- Fewer organizations are taking steps to mitigate cyber security risks compared with a year ago, even though the level of concern about threats has increased during the pandemic, according to a survey of business leaders.
- Nearly one quarter of the respondents said their company had been a victim of a cyber event.
- Cyber security concerns appear to be driven by the impact of the pandemic on businesses’ operations and workforces.
- Enterprises should consider taking certain steps to help reduce risk during a time of ongoing uncertainty and remote workforces.
Fewer organizations than last year have taken steps to mitigate cyber security risks, even though the level of concern about these threats has increased during the COVID-19 pandemic. That’s according to a recent report from insurance firm The Travelers Companies.
For its 2020 Travelers Risk Index, the insurer commissioned research firm Hart Research to conduct an online survey of 1,216 business decision makers in July 2020. Less than half of the respondents (48%) said their organization has used intrusion detection software, undergone a cyber risk assessment on their company (47%) or vendors (37%), or written a business continuity plan that could help them respond to a cyber attack (42%).
More business leaders reported taking each of these precautions a year ago, the report said. This is especially concerning, it said, as nearly one quarter of the respondents said their company had been a victim of a cyber event. That was the highest number of attack victims since the survey began in 2014.
While broad economic uncertainty is the greatest concern for businesses overall, according to the report, cyber security threats are the top concern for large and medium-sized businesses. Cyber security threats was ranked first by companies in the healthcare, technology, nonprofit, and public sector industries.
The leading cyber security concerns among all respondents are suffering a security breach (52% of the respondents worry some or a great deal about this); unauthorized access to financial systems (50%); employees putting company information at risk (48%); becoming a cyber extortion/ransomware victim (47%); theft of the company’s customer or client records (47%); and suffering a cyber event due to employees working remotely (47%).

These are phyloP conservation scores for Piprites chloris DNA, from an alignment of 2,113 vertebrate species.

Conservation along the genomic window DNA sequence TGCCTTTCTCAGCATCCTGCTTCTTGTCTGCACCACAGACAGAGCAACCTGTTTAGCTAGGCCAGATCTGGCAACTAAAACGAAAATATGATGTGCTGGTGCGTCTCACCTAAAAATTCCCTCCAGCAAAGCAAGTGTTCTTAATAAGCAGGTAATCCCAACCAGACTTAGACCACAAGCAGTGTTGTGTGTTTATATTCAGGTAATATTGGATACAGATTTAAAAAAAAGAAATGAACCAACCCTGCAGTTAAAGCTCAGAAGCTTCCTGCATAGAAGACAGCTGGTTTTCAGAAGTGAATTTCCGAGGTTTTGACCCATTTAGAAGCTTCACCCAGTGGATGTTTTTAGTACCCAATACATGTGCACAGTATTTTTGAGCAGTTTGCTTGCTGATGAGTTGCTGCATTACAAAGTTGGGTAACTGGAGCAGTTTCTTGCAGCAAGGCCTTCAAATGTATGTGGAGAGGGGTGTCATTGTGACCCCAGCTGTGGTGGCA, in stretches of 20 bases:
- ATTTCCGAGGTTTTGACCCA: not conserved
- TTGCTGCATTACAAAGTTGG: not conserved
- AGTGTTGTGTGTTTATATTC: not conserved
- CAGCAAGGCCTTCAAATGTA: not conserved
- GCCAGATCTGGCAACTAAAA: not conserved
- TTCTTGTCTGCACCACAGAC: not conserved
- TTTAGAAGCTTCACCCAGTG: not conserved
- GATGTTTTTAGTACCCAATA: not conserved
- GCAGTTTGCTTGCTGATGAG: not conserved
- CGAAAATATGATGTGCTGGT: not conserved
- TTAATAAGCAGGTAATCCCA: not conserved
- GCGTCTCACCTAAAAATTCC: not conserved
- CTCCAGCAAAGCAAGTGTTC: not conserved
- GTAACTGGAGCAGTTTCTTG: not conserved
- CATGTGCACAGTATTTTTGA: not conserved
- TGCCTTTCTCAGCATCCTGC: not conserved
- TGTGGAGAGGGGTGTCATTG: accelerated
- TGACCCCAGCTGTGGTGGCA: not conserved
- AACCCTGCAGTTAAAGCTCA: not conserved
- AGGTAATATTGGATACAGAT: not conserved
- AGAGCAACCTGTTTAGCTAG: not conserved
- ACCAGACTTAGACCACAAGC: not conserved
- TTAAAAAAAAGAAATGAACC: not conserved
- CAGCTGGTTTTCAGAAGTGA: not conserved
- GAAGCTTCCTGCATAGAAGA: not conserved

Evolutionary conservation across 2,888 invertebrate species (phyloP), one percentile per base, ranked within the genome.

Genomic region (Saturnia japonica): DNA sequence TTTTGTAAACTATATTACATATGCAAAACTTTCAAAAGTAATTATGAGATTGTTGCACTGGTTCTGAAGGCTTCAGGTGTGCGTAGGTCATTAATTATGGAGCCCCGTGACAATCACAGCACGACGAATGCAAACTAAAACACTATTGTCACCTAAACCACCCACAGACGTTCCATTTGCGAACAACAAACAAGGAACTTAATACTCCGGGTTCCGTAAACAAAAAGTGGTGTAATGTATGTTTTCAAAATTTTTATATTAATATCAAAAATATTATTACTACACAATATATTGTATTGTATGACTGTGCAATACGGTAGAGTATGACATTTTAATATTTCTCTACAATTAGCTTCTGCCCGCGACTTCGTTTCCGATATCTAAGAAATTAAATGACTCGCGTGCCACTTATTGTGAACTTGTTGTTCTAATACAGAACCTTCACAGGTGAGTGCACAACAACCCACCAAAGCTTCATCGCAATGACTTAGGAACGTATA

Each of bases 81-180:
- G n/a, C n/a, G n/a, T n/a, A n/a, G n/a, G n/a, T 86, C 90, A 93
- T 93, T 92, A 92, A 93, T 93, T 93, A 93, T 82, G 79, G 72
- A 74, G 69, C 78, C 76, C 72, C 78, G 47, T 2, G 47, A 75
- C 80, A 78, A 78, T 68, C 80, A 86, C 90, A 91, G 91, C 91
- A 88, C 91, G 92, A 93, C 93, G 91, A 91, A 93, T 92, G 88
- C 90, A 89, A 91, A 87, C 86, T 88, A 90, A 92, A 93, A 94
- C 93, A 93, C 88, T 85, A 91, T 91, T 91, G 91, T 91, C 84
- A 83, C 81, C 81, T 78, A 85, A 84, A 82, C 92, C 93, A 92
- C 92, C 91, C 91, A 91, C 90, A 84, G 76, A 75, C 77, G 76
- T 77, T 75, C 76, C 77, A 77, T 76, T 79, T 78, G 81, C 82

These concerns seem to be driven, at least in part, by the impact of the pandemic on businesses’ operations and workforces. The share of organizations reporting that at least 40% of their employees work outside of the office has more than doubled during the pandemic, from 26% to 59%.
As a result of this trend, organizations are finding that they need to manage a new set of cyber security threats.
With more workers relying on their ability to connect with company systems from remote locations, and many consumers preferring to make online transactions, it’s more important than ever for companies to do all they can to mitigate exposure to cyber threats, noted Tim Francis, enterprise cyber lead at Travelers.
By taking appropriate precautions and having a plan in place for when something goes wrong, organizations can put themselves in a position to seamlessly get back up and running after an attack, Francis says. This is vital for making sure employees will be able to access systems and maintain productivity, while also delivering a high level of service to customers, he says.
Travelers suggests several practices to help organizations minimize cyber security risk, at a time when more employees are working from home or other remote locations.
One is to deploy virtual private networks (VPNs), which the firm says are fundamental safeguards when users access an organization's network via their home Wi-Fi networks. VPNs allow for the encryption of data, which adds a level of protection.
Another is to implement multi-factor authentication (MFA) technology, which is designed to ensure that an authorized user provides more than one method of validating identity. This decreases the risk that an attacker can gain access to a network.
Organizations should also ensure that remote work practices comply with internal and external policies, laws, and regulations. Some job roles might not be suited to remote work because of the nature of the role, in which case enterprises should be direct with employees about remote work expectations and permissibility.
And companies should ensure that systems, software, and devices are updated with the latest security patches. That means tracking equipment that staffers will use in their home working environment and providing a way to update software security patches.
For their part, employees can also take steps to enhance cyber security. One is to prevent unauthorized users, including family members, from accessing company resources. Another is to use only company-authorized devices for remote work. Personal devices such as smartphones might not have the same level of security and privacy protections as company devices.
Finally, employees should dispose of company documents properly. This includes reviewing the employer’s records retention and management policies and information management policies, to ensure compliance.